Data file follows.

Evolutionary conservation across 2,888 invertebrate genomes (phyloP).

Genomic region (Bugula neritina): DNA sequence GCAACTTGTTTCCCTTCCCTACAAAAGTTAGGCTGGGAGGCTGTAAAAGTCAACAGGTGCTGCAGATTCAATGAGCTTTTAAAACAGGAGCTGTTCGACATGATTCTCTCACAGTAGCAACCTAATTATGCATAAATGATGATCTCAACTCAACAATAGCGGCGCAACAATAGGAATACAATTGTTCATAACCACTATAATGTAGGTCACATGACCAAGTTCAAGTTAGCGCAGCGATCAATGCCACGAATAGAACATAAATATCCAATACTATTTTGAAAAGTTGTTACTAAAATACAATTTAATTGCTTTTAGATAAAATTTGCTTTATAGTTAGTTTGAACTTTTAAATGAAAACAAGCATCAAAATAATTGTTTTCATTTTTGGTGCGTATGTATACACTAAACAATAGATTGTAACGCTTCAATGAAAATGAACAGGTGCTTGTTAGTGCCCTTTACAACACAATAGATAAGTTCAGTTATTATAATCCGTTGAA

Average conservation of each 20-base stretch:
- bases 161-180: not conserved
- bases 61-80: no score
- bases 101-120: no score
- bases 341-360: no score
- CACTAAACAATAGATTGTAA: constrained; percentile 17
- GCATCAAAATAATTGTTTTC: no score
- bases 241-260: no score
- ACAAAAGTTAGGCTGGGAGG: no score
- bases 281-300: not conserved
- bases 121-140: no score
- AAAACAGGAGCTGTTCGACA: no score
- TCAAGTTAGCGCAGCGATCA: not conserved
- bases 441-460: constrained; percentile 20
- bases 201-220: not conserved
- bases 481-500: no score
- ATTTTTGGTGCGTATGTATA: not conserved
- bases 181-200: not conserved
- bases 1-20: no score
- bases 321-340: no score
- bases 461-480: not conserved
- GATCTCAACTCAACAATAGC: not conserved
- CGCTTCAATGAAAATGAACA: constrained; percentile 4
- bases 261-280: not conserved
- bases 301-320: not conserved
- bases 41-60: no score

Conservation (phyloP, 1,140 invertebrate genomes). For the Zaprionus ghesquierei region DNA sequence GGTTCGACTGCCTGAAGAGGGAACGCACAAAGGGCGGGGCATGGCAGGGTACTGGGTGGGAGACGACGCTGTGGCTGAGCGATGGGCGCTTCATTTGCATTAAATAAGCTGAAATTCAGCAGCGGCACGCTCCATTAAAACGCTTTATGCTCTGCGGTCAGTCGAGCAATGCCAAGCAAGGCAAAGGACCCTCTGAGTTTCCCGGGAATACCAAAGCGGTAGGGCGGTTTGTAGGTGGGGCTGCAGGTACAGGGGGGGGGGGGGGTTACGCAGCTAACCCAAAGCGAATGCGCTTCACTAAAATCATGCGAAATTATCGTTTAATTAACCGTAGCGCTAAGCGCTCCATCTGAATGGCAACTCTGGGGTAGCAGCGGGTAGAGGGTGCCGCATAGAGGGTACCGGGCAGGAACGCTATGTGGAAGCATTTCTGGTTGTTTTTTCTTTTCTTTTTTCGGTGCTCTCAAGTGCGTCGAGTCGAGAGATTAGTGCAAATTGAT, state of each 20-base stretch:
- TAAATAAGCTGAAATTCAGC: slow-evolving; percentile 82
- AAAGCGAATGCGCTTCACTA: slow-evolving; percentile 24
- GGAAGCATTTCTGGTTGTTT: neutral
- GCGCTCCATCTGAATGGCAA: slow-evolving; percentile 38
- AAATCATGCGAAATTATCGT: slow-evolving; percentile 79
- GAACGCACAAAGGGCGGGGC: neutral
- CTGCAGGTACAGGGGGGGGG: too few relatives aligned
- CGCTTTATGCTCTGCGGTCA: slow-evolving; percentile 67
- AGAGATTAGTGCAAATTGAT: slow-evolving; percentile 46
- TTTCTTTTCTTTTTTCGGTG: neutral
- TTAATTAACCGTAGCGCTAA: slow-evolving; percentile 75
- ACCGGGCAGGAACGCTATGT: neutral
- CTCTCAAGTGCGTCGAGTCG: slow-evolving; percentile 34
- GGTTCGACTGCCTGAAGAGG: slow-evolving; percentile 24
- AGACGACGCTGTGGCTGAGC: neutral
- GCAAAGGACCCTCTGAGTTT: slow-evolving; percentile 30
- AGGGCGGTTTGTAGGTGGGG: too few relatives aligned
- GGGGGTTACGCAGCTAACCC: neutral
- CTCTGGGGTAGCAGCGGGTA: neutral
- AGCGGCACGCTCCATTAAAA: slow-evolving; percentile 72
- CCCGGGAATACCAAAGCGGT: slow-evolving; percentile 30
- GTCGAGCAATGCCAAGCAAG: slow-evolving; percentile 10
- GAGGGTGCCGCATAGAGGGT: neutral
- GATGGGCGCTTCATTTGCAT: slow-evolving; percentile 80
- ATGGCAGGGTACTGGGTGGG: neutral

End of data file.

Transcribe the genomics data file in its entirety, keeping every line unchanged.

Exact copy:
Evolutionary conservation across 2,888 invertebrate genomes (phyloP).

Genomic region (Bugula neritina): DNA sequence GCAACTTGTTTCCCTTCCCTACAAAAGTTAGGCTGGGAGGCTGTAAAAGTCAACAGGTGCTGCAGATTCAATGAGCTTTTAAAACAGGAGCTGTTCGACATGATTCTCTCACAGTAGCAACCTAATTATGCATAAATGATGATCTCAACTCAACAATAGCGGCGCAACAATAGGAATACAATTGTTCATAACCACTATAATGTAGGTCACATGACCAAGTTCAAGTTAGCGCAGCGATCAATGCCACGAATAGAACATAAATATCCAATACTATTTTGAAAAGTTGTTACTAAAATACAATTTAATTGCTTTTAGATAAAATTTGCTTTATAGTTAGTTTGAACTTTTAAATGAAAACAAGCATCAAAATAATTGTTTTCATTTTTGGTGCGTATGTATACACTAAACAATAGATTGTAACGCTTCAATGAAAATGAACAGGTGCTTGTTAGTGCCCTTTACAACACAATAGATAAGTTCAGTTATTATAATCCGTTGAA

Average conservation of each 20-base stretch:
- bases 161-180: not conserved
- bases 61-80: no score
- bases 101-120: no score
- bases 341-360: no score
- CACTAAACAATAGATTGTAA: constrained; percentile 17
- GCATCAAAATAATTGTTTTC: no score
- bases 241-260: no score
- ACAAAAGTTAGGCTGGGAGG: no score
- bases 281-300: not conserved
- bases 121-140: no score
- AAAACAGGAGCTGTTCGACA: no score
- TCAAGTTAGCGCAGCGATCA: not conserved
- bases 441-460: constrained; percentile 20
- bases 201-220: not conserved
- bases 481-500: no score
- ATTTTTGGTGCGTATGTATA: not conserved
- bases 181-200: not conserved
- bases 1-20: no score
- bases 321-340: no score
- bases 461-480: not conserved
- GATCTCAACTCAACAATAGC: not conserved
- CGCTTCAATGAAAATGAACA: constrained; percentile 4
- bases 261-280: not conserved
- bases 301-320: not conserved
- bases 41-60: no score

Conservation (phyloP, 1,140 invertebrate genomes). For the Zaprionus ghesquierei region DNA sequence GGTTCGACTGCCTGAAGAGGGAACGCACAAAGGGCGGGGCATGGCAGGGTACTGGGTGGGAGACGACGCTGTGGCTGAGCGATGGGCGCTTCATTTGCATTAAATAAGCTGAAATTCAGCAGCGGCACGCTCCATTAAAACGCTTTATGCTCTGCGGTCAGTCGAGCAATGCCAAGCAAGGCAAAGGACCCTCTGAGTTTCCCGGGAATACCAAAGCGGTAGGGCGGTTTGTAGGTGGGGCTGCAGGTACAGGGGGGGGGGGGGGTTACGCAGCTAACCCAAAGCGAATGCGCTTCACTAAAATCATGCGAAATTATCGTTTAATTAACCGTAGCGCTAAGCGCTCCATCTGAATGGCAACTCTGGGGTAGCAGCGGGTAGAGGGTGCCGCATAGAGGGTACCGGGCAGGAACGCTATGTGGAAGCATTTCTGGTTGTTTTTTCTTTTCTTTTTTCGGTGCTCTCAAGTGCGTCGAGTCGAGAGATTAGTGCAAATTGAT, state of each 20-base stretch:
- TAAATAAGCTGAAATTCAGC: slow-evolving; percentile 82
- AAAGCGAATGCGCTTCACTA: slow-evolving; percentile 24
- GGAAGCATTTCTGGTTGTTT: neutral
- GCGCTCCATCTGAATGGCAA: slow-evolving; percentile 38
- AAATCATGCGAAATTATCGT: slow-evolving; percentile 79
- GAACGCACAAAGGGCGGGGC: neutral
- CTGCAGGTACAGGGGGGGGG: too few relatives aligned
- CGCTTTATGCTCTGCGGTCA: slow-evolving; percentile 67
- AGAGATTAGTGCAAATTGAT: slow-evolving; percentile 46
- TTTCTTTTCTTTTTTCGGTG: neutral
- TTAATTAACCGTAGCGCTAA: slow-evolving; percentile 75
- ACCGGGCAGGAACGCTATGT: neutral
- CTCTCAAGTGCGTCGAGTCG: slow-evolving; percentile 34
- GGTTCGACTGCCTGAAGAGG: slow-evolving; percentile 24
- AGACGACGCTGTGGCTGAGC: neutral
- GCAAAGGACCCTCTGAGTTT: slow-evolving; percentile 30
- AGGGCGGTTTGTAGGTGGGG: too few relatives aligned
- GGGGGTTACGCAGCTAACCC: neutral
- CTCTGGGGTAGCAGCGGGTA: neutral
- AGCGGCACGCTCCATTAAAA: slow-evolving; percentile 72
- CCCGGGAATACCAAAGCGGT: slow-evolving; percentile 30
- GTCGAGCAATGCCAAGCAAG: slow-evolving; percentile 10
- GAGGGTGCCGCATAGAGGGT: neutral
- GATGGGCGCTTCATTTGCAT: slow-evolving; percentile 80
- ATGGCAGGGTACTGGGTGGG: neutral